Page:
Thoughts on the attacks in Paris

At the risk of inviting criticism for leaping in just after the tragic events in Paris last night, before all the facts are in, here are a few thoughts on terrorism and risk.

First and foremost, it is important to reject to the degree possible the heinous crimes committed.  It is very early still, but initial indications are pointing to some kind of jihadi terrorism (one witness heard a perpetrator yelling “Allahu Akbar” during one attack).  We will learn more in the days and weeks to come, and perhaps some group – IS? – will claim responsibility, but we must start by condemning all acts of terror against innocent civilians.

Second, we cannot let these events lead to rash action and ill-considered responses.  French President Hollande said that France  “needs to stand in solidarity and remain calm despite the attacks”.  Accusations, recriminations and outrageous comments will be made on what these events mean and what we should do about them (I have already seen a few stupid postings on the CBC website).  We must remain calm and level-headed and respond in ways that are both measured and have the best chances of meaningful effect.  Making rash, unsupported statements that verge on hatred and racism (i.e. using the tragedy to call for a moratorium on refugee acceptance) does nothing to help.

Thirdly, and perhaps most importantly, it is crucial to put the attacks in perspective.  Yes, even at this juncture when the bodies are still being collected.  In fact, maintaining a calm approach is perhaps of primordial significance right now.

I was in Paris yesterday.  I was finishing up a two-week tour of northern and western France with my eldest daughter.  We were never in danger, thankfully: we left Charles de Gaulle airport just after noon and only heard of the attacks when we landed in Ottawa 10 hours later.

Our visit to the battlefields of Normandy and Picardy was a sobering one.  We visited countless Commonwealth cemeteries and saw far too many headstones marking the last resting place of too many young men from many nations.  We visited the monument at Beaumont-Hamel where, on July 1, 1916, the Newfoundland Royal Regiment was nearly wiped out in a matter of minutes in one of the many encounters we call the Battle of the Somme.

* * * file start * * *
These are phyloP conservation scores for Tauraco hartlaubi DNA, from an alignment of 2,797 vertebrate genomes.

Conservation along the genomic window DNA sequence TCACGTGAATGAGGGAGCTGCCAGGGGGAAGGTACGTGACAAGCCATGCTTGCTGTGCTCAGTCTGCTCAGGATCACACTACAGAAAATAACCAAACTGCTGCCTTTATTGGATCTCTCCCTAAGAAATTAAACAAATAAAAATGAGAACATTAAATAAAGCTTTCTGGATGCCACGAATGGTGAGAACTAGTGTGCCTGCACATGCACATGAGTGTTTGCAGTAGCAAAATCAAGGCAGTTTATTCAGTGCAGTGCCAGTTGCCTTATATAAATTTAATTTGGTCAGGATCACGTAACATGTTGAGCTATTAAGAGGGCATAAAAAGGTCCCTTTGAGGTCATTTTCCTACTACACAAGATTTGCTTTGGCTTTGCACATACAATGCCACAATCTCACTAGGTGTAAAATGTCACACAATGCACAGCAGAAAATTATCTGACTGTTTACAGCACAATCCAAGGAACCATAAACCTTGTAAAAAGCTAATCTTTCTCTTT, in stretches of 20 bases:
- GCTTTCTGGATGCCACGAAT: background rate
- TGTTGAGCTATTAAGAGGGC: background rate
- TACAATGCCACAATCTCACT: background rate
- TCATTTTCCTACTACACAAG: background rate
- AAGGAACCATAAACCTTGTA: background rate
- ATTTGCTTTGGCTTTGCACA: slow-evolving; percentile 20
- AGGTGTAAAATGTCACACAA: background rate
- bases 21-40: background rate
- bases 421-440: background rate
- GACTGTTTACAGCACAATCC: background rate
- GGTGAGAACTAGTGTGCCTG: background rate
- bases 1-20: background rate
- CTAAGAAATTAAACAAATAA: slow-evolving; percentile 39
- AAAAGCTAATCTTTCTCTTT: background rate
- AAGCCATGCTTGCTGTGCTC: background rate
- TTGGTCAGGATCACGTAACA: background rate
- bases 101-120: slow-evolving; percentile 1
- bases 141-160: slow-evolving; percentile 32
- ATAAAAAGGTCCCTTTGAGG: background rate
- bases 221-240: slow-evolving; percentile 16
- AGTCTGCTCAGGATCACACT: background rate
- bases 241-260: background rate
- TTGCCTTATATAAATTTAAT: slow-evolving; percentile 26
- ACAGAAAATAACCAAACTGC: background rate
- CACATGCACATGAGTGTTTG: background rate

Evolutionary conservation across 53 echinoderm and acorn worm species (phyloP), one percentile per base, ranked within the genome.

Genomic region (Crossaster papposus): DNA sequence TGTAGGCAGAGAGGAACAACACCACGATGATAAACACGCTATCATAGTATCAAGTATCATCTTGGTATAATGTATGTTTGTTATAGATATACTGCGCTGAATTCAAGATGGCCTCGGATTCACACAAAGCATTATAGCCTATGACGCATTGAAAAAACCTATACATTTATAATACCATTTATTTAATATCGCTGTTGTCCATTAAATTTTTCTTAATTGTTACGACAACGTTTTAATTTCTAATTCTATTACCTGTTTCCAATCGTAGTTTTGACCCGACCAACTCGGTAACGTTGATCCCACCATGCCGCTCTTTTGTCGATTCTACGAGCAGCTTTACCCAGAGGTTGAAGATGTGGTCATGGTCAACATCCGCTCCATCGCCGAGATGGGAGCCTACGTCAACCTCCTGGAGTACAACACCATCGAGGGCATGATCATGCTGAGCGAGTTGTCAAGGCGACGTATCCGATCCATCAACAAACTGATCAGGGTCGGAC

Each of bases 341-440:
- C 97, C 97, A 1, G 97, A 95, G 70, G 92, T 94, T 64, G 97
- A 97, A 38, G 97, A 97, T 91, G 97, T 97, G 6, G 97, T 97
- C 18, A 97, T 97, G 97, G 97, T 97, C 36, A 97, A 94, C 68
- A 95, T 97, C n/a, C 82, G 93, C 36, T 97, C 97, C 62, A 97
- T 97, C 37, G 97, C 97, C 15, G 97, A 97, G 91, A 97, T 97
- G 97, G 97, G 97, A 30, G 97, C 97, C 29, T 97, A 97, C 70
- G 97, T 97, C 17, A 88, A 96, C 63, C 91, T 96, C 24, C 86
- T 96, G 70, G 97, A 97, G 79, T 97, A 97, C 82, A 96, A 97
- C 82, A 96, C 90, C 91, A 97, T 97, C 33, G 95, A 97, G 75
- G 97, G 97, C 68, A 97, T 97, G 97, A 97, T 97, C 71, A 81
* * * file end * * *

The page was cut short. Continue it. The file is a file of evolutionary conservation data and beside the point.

While the carnage is hard to contemplate, one thing stands out.  Both world wars represented existential threats to France.  The Kaiser’s army had marched to within a few miles of Paris in September 1914 before being pushed back, and the Nazis occupied France for four years before the success of D-Day in 1944 began to reverse the tide.  France fought for its very country and in both wars the enemy sought to wipe it off the map.

The attacks last night are no such thing.  They are horrible and the loss of life is unacceptable and we must all do whatever we can to identify those responsible – if they are not already dead – and bring them to justice.  But terrorism is not an existential threat to France, or to the UK, or to Germany, or to Canada or anywhere else for that matter.  Yes, terrorist groups can do a lot of damage and cause a lot of fear – terror – but even in the case of the Islamic State, which has territory and money coming in, they do not present a serious threat to any given state.  Terrorism rarely if ever leads to irreparable change and state failure.  We need to remember that as we move forward with our policies and actions in the days, weeks and months ahead.  Reacting with fear and unbridled rage solves nothing.

May the victims of yesterday’s crimes rest in peace and may their families be comforted during this terrible period.  Vive la France!

By Phil Gurski

Phil Gurski is the President and CEO of Borealis Threat and Risk Consulting Ltd. Phil is a 32-year veteran of CSE and CSIS and the author of six books on terrorism.

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